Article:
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Does anybody know how to see the processes for all users using top command in Cygwin (part of procps library under System).

I know this can be done in *nix but I am struggling in Cygwin. I have tried using pslist but it does not behave in a putty SSH console.

I need to have a solution where I can see a top like dialog using SSH. I do not have any NTLM SSO access to the Win2k3 guest at all so ssh is the only way in.

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After many years of working with Cygwin off and on, I have swayed towards using ProcessExplorer and Windows 7+ built in Resource Monitor. I really like both and but have found that Process Monitor is an excellent tool for inspecting processes that are very heavily hitting the file I/O. – JavaScriptDude Feb 14 '14 at 17:07
How do you use PROCEXP.EXE or PROCMON.EXE over ssh? Do they have a terminal mode? – Stephane Chazelas Sep 24 at 9:48

3 Answers 3

'top' only displays Cygwin processes. 'ps -W' will list Windows processes as well.

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The following link shows one way:… – philwalk Mar 9 at 22:04

Manytimes the command "tasklist" gets the job done more effectively. It built into windows, just make sure your System32 folder is part of your bash profile PATH. There is also procps itself. You should also try using mintty for your terminal. You could always try attaching any of these task apps to screen, and or using watch to poll the information.

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Thanks. TASKLIST /FO CSV /NH gives you process CPU time (since start) with second granularity in a parseable way, so one could run that twice with a 100 second interval to have a rough idea of biggest long-running CPU usage processes. – Stephane Chazelas Sep 24 at 8:33

It seems you can do something like:

wmic process get ProcessId,Name,UserModeTime,KernelModeTime /EVERY:1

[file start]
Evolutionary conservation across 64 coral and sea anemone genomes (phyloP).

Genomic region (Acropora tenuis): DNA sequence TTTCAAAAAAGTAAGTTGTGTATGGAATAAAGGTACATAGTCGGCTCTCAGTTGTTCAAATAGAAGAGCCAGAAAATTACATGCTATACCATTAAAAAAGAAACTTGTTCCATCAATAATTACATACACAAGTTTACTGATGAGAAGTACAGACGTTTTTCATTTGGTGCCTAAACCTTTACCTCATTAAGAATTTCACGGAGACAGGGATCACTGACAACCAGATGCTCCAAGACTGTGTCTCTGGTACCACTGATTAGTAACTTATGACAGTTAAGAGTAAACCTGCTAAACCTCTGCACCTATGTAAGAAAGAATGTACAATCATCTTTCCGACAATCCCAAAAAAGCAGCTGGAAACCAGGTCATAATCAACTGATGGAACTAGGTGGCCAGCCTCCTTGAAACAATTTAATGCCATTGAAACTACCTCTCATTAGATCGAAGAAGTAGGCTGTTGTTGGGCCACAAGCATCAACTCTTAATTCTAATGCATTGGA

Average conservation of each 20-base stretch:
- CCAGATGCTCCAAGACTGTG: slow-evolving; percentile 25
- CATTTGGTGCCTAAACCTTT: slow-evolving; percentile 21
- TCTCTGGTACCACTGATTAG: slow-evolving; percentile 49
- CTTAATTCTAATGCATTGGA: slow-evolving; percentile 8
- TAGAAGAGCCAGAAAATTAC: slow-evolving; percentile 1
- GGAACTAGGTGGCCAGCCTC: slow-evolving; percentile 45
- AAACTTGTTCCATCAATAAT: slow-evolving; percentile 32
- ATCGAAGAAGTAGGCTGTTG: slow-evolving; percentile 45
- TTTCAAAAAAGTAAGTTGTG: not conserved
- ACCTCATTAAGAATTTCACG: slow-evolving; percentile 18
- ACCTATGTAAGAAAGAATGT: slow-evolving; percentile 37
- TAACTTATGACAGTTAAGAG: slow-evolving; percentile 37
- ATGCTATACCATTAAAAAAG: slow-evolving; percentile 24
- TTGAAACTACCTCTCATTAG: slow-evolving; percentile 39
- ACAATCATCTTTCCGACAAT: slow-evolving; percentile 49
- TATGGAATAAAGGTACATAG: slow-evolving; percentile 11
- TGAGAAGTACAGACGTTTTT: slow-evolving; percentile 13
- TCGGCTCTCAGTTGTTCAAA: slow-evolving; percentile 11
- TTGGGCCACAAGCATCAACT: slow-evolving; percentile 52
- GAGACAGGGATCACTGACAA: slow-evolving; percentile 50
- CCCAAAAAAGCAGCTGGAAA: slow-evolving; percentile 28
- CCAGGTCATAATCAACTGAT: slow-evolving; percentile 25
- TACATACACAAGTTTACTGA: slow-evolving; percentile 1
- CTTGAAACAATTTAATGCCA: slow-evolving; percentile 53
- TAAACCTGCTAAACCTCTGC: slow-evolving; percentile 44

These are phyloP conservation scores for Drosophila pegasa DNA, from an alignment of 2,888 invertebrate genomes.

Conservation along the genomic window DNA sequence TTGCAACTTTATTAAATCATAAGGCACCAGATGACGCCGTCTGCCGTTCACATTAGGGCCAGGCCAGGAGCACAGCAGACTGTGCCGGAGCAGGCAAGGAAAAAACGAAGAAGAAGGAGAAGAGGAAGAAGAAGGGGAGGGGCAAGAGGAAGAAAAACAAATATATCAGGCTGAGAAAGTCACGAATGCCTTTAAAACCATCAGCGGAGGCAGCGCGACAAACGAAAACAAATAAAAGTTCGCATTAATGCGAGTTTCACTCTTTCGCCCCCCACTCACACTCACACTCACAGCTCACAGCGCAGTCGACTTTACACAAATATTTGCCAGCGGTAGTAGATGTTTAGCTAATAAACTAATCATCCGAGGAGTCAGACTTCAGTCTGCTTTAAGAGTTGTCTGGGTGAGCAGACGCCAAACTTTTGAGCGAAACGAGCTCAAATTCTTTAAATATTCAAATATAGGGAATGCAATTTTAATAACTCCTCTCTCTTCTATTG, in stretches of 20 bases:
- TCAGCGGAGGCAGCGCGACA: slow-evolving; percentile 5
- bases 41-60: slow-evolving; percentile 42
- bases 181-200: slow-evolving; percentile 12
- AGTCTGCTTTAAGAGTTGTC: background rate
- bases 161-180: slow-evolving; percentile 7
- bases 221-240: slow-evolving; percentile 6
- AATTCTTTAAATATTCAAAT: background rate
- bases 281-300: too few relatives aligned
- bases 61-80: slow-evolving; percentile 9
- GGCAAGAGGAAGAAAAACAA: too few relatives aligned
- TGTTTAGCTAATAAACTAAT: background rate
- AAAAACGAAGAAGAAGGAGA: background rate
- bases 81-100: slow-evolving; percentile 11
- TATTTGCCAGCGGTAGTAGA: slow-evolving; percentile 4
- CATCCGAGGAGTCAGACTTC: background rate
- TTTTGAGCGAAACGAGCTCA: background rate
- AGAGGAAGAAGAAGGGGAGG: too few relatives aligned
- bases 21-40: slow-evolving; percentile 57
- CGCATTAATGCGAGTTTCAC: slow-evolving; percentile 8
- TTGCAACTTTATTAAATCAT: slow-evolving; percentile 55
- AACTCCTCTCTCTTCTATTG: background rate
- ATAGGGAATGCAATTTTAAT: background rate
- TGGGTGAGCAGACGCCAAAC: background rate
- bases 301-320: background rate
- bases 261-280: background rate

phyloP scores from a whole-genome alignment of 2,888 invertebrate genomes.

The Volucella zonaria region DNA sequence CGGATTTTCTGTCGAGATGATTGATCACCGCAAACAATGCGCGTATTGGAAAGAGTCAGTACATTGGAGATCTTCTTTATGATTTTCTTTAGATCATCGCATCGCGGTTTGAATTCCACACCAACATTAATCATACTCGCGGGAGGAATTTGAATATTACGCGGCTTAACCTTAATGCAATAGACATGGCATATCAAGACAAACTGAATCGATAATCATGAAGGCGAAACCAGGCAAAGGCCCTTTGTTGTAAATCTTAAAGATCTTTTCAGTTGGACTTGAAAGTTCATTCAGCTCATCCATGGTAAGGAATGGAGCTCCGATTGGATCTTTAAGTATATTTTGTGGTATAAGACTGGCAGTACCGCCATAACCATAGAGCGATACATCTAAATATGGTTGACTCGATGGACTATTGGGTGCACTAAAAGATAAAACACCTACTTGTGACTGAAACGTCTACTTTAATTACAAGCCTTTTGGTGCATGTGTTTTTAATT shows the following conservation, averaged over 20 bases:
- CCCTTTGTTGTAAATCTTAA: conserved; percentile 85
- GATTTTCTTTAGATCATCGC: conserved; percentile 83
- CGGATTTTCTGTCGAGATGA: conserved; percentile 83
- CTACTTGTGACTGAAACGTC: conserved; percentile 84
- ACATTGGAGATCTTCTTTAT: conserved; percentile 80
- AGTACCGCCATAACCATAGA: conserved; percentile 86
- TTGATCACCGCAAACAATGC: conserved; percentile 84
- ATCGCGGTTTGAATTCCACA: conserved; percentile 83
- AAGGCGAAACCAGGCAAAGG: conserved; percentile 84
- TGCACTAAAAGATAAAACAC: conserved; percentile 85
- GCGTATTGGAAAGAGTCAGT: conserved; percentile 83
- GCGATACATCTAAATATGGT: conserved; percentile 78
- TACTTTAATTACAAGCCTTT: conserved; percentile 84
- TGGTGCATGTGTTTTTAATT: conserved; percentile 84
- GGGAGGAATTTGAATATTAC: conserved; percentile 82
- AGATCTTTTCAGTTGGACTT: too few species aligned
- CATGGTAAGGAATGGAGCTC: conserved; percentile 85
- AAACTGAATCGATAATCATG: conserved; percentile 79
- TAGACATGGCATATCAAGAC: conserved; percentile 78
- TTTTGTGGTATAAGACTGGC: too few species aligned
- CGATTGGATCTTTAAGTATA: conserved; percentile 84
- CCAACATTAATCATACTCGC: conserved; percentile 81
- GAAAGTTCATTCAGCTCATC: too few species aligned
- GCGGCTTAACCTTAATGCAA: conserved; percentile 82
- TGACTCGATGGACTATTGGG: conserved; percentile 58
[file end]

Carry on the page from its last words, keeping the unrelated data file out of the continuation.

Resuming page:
The User and Kernel mode times there seem to be expressed in 1/10,000,000th of second.

You should be able to post-process that output to get the CPU-usage per second.

Here using cygwin's perl:

wmic process get ProcessId,Name,UserModeTime,KernelModeTime /EVERY:1 |
  perl -lne '
    if (/\S/) {
      my ($k,$c,$p,$u) = split /\s{2,}/;
    } else {
      my %c;
      for my $k (keys %n) {
        $c{$k} = $n{$k} - $o{$k} if defined $o{$k}
      print "$_\t" . $c{$_}/1e5 for (sort {$c{$b}<=>$c{$a}} keys %c)[0..20];
      %o = %n; %n = undef; print ""

Outputs something like:

0       System Idle Process     588.12377
2196    sh.exe  107.00075
248     svchost.exe     85.80055
7140    explorer.exe    26.52017

every second.

Note that if the System Idle Process shows just under 800% on an idle system, that's because your system has 8 CPU cores (well at least 8 threads) as that counts the CPU time of all CPUs.

Also note that the EVERY:1 above is a lie. wmic doesn't seem to give that output every second. More likely, it sleeps roughly 1 second between each report and doesn't compensate for the time it takes to compute the report. So in practice, it will run every 1 second and a bit which means those percentages are not very accurate and slightly overestimated.

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